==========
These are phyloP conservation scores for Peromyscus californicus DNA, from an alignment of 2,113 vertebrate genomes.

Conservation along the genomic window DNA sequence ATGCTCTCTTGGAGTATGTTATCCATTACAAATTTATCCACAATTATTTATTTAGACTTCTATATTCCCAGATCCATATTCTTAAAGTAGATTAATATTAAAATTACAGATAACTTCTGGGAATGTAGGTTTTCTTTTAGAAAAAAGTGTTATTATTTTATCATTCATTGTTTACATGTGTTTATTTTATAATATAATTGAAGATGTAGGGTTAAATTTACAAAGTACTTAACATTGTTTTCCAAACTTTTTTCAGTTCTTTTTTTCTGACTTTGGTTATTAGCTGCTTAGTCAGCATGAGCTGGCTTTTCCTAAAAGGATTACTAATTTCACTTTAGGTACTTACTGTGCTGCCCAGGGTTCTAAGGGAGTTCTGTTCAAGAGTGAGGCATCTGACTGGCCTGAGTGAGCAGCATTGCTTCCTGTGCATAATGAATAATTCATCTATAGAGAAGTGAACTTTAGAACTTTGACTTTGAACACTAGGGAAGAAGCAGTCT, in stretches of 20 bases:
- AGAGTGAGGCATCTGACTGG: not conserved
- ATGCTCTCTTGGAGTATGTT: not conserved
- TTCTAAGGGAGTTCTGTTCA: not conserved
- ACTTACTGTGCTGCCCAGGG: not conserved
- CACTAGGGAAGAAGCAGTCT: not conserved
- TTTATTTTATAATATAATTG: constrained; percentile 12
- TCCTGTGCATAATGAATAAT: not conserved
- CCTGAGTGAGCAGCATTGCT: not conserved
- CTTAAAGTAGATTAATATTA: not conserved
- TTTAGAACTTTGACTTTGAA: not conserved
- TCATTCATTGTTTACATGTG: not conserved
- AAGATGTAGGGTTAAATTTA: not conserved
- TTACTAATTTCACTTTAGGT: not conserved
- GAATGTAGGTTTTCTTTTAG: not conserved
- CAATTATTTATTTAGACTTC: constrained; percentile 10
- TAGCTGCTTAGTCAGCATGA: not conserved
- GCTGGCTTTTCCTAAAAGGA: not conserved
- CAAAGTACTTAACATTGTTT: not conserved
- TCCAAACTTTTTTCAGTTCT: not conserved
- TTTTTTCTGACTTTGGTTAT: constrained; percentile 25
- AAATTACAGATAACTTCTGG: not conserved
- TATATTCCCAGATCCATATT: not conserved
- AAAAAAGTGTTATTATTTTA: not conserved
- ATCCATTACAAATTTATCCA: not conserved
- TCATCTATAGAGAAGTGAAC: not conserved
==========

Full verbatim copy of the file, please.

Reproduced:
These are phyloP conservation scores for Peromyscus californicus DNA, from an alignment of 2,113 vertebrate genomes.

Conservation along the genomic window DNA sequence ATGCTCTCTTGGAGTATGTTATCCATTACAAATTTATCCACAATTATTTATTTAGACTTCTATATTCCCAGATCCATATTCTTAAAGTAGATTAATATTAAAATTACAGATAACTTCTGGGAATGTAGGTTTTCTTTTAGAAAAAAGTGTTATTATTTTATCATTCATTGTTTACATGTGTTTATTTTATAATATAATTGAAGATGTAGGGTTAAATTTACAAAGTACTTAACATTGTTTTCCAAACTTTTTTCAGTTCTTTTTTTCTGACTTTGGTTATTAGCTGCTTAGTCAGCATGAGCTGGCTTTTCCTAAAAGGATTACTAATTTCACTTTAGGTACTTACTGTGCTGCCCAGGGTTCTAAGGGAGTTCTGTTCAAGAGTGAGGCATCTGACTGGCCTGAGTGAGCAGCATTGCTTCCTGTGCATAATGAATAATTCATCTATAGAGAAGTGAACTTTAGAACTTTGACTTTGAACACTAGGGAAGAAGCAGTCT, in stretches of 20 bases:
- AGAGTGAGGCATCTGACTGG: not conserved
- ATGCTCTCTTGGAGTATGTT: not conserved
- TTCTAAGGGAGTTCTGTTCA: not conserved
- ACTTACTGTGCTGCCCAGGG: not conserved
- CACTAGGGAAGAAGCAGTCT: not conserved
- TTTATTTTATAATATAATTG: constrained; percentile 12
- TCCTGTGCATAATGAATAAT: not conserved
- CCTGAGTGAGCAGCATTGCT: not conserved
- CTTAAAGTAGATTAATATTA: not conserved
- TTTAGAACTTTGACTTTGAA: not conserved
- TCATTCATTGTTTACATGTG: not conserved
- AAGATGTAGGGTTAAATTTA: not conserved
- TTACTAATTTCACTTTAGGT: not conserved
- GAATGTAGGTTTTCTTTTAG: not conserved
- CAATTATTTATTTAGACTTC: constrained; percentile 10
- TAGCTGCTTAGTCAGCATGA: not conserved
- GCTGGCTTTTCCTAAAAGGA: not conserved
- CAAAGTACTTAACATTGTTT: not conserved
- TCCAAACTTTTTTCAGTTCT: not conserved
- TTTTTTCTGACTTTGGTTAT: constrained; percentile 25
- AAATTACAGATAACTTCTGG: not conserved
- TATATTCCCAGATCCATATT: not conserved
- AAAAAAGTGTTATTATTTTA: not conserved
- ATCCATTACAAATTTATCCA: not conserved
- TCATCTATAGAGAAGTGAAC: not conserved